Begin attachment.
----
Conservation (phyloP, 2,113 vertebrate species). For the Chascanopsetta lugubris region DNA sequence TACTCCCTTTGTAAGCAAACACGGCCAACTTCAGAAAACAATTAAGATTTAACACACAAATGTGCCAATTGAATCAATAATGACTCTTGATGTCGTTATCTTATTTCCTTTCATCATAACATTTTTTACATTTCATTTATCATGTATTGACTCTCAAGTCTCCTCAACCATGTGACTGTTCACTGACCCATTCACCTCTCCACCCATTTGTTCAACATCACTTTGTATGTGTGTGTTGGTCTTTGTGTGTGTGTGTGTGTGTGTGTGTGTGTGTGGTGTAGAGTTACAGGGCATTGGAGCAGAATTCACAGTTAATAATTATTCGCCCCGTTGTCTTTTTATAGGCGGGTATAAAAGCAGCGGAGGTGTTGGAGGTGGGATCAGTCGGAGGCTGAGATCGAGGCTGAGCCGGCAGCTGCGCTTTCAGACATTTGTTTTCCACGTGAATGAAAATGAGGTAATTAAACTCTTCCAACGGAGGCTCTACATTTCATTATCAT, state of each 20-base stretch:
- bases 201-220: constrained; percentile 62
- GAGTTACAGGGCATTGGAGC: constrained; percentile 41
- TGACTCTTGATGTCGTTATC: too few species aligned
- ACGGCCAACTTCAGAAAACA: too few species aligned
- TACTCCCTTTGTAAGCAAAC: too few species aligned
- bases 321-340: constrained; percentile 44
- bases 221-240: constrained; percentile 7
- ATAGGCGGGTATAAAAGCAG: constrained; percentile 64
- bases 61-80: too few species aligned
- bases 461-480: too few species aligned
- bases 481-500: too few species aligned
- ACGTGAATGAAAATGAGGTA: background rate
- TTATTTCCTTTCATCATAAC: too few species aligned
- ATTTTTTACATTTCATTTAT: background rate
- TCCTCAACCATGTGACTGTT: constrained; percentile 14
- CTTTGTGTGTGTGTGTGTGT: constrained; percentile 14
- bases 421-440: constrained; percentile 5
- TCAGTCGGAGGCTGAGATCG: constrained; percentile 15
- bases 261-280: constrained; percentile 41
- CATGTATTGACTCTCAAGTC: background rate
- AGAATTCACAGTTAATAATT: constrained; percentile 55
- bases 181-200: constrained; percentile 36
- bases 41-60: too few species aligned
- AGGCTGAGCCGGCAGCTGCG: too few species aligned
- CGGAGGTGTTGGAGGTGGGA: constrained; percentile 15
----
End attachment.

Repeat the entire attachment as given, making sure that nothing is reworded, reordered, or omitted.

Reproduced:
Conservation (phyloP, 2,113 vertebrate species). For the Chascanopsetta lugubris region DNA sequence TACTCCCTTTGTAAGCAAACACGGCCAACTTCAGAAAACAATTAAGATTTAACACACAAATGTGCCAATTGAATCAATAATGACTCTTGATGTCGTTATCTTATTTCCTTTCATCATAACATTTTTTACATTTCATTTATCATGTATTGACTCTCAAGTCTCCTCAACCATGTGACTGTTCACTGACCCATTCACCTCTCCACCCATTTGTTCAACATCACTTTGTATGTGTGTGTTGGTCTTTGTGTGTGTGTGTGTGTGTGTGTGTGTGTGTGGTGTAGAGTTACAGGGCATTGGAGCAGAATTCACAGTTAATAATTATTCGCCCCGTTGTCTTTTTATAGGCGGGTATAAAAGCAGCGGAGGTGTTGGAGGTGGGATCAGTCGGAGGCTGAGATCGAGGCTGAGCCGGCAGCTGCGCTTTCAGACATTTGTTTTCCACGTGAATGAAAATGAGGTAATTAAACTCTTCCAACGGAGGCTCTACATTTCATTATCAT, state of each 20-base stretch:
- bases 201-220: constrained; percentile 62
- GAGTTACAGGGCATTGGAGC: constrained; percentile 41
- TGACTCTTGATGTCGTTATC: too few species aligned
- ACGGCCAACTTCAGAAAACA: too few species aligned
- TACTCCCTTTGTAAGCAAAC: too few species aligned
- bases 321-340: constrained; percentile 44
- bases 221-240: constrained; percentile 7
- ATAGGCGGGTATAAAAGCAG: constrained; percentile 64
- bases 61-80: too few species aligned
- bases 461-480: too few species aligned
- bases 481-500: too few species aligned
- ACGTGAATGAAAATGAGGTA: background rate
- TTATTTCCTTTCATCATAAC: too few species aligned
- ATTTTTTACATTTCATTTAT: background rate
- TCCTCAACCATGTGACTGTT: constrained; percentile 14
- CTTTGTGTGTGTGTGTGTGT: constrained; percentile 14
- bases 421-440: constrained; percentile 5
- TCAGTCGGAGGCTGAGATCG: constrained; percentile 15
- bases 261-280: constrained; percentile 41
- CATGTATTGACTCTCAAGTC: background rate
- AGAATTCACAGTTAATAATT: constrained; percentile 55
- bases 181-200: constrained; percentile 36
- bases 41-60: too few species aligned
- AGGCTGAGCCGGCAGCTGCG: too few species aligned
- CGGAGGTGTTGGAGGTGGGA: constrained; percentile 15